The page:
"We just didn't do enough on third down to stay on the field," Brady said. "It's hard to be productive when you're not making third downs. Third-down conversions early weren't good."

--Defensive end Rob Ninkovich was on the other end of the third-down problems for the Patriots. New England just couldn't get Peyton Manning and Co. off the field in Denver.

After forcing the Broncos to punt on their opening drive on their second third-down attempt, New England allowed Manning to convert all three third-down plays on the way to an early second-quarter touchdown. Denver was five of eight on third downs (63 percent) in the first half to build the 13-3 lead with no drive that lasted fewer than seven plays and three that went for 72 yards or longer. The Broncos also converted on each of their third downs on a 13-play, 7:08 drive to open the third quarter that resulted in a touchdown.

In between a punt to open their day and a final drive that concluded with the end of the game Denver scored on six straight drives from late in the first quarter to midway through the fourth quarter as the Patriots defense simply had no answers, including on third down.

"You can't win when you can't get off the field; it's basic fundamental football," Ninkovich lamented. "You've got to get off of the field. They do a good job of keeping the sticks moving with various formations and patterns that they run with good receivers and a good tight end."

--Wide receiver Julian Edelman leads a list of potential New England free agents that also includes No. 1 cornerback Aqib Talib and running back LeGarrette Blount. All have talked about how much they love playing for the Patriots and that they'd love to return to the team. But there is no guarantee that any or all of them will be back.

A year after seeing little interest in free agency, Edelman has a 100-catch season under his belt and might garner more attention on the open market. Quarterback Tom Brady clearly hopes that his good friend and only reliable target this season returns, but knows that's far from a certainty in the business world of the NFL.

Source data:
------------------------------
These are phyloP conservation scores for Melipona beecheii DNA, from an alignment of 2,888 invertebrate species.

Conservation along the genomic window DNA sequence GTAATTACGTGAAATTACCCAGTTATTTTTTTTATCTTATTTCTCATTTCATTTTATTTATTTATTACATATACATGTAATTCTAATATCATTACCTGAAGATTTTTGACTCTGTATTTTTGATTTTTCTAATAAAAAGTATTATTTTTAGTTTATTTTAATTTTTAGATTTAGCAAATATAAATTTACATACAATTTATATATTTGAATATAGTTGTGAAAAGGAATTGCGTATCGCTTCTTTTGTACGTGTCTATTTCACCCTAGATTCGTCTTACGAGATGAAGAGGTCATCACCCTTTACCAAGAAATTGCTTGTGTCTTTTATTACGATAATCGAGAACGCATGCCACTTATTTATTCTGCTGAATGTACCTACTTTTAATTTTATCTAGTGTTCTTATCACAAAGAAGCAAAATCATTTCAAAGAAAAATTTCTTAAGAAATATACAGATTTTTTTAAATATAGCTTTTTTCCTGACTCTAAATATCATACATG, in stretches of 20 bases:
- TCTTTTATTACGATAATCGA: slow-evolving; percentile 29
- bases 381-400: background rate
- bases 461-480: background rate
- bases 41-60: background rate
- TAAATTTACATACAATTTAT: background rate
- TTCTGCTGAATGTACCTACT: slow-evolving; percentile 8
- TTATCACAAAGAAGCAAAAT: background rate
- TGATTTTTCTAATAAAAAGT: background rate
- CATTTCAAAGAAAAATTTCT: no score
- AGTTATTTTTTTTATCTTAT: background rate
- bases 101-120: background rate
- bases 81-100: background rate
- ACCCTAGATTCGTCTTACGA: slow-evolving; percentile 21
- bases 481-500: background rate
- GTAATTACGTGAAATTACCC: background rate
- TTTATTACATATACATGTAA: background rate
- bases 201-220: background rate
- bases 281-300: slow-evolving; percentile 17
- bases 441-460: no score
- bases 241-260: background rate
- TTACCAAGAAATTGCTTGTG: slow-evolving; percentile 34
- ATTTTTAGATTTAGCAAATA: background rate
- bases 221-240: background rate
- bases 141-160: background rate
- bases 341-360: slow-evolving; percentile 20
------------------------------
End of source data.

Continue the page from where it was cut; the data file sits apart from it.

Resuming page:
"He had an incredible season," Brady said Monday morning in his weekly interview with sports radio WEEI in Boston. "No one could have ever predicted what he could accomplish for our team. I mean, he was one guy that was so consistent and dependable for us. I'm just proud of him because of his mental toughness and maturity and his work ethic. He spent a lot of time watching over the last four years. And to finally get an opportunity where he could be an every-down player, and the way he contributed to our team, especially in a game like yesterday where he made so many great plays for us, it was great to see.

"Free agency and stuff, that takes time to develop. And I know how difficult a task it is for our team to make decisions like this, and we've had to make a lot of tough decisions over the years. All those things sort themselves out. Coach Belichick is the one that makes all those tough decisions. I love (Edelman), he's one of my best pals, I spent a lot of time with him. I'm just proud of him for everything that he's accomplished. He deserves the best."

--Kicker Stephen Gostkowski has been added to the Pro Bowl, replacing Denver's Matt Prater who'll miss the game with the Broncos playing in the Super Bowl. Gostkowski led the NFL with a Patriots-record 158 points during the regular season, hitting on 38 of his 41 field-goal attempts while also serving as a weapon on kickoffs with 65 touchbacks, second-most in the league.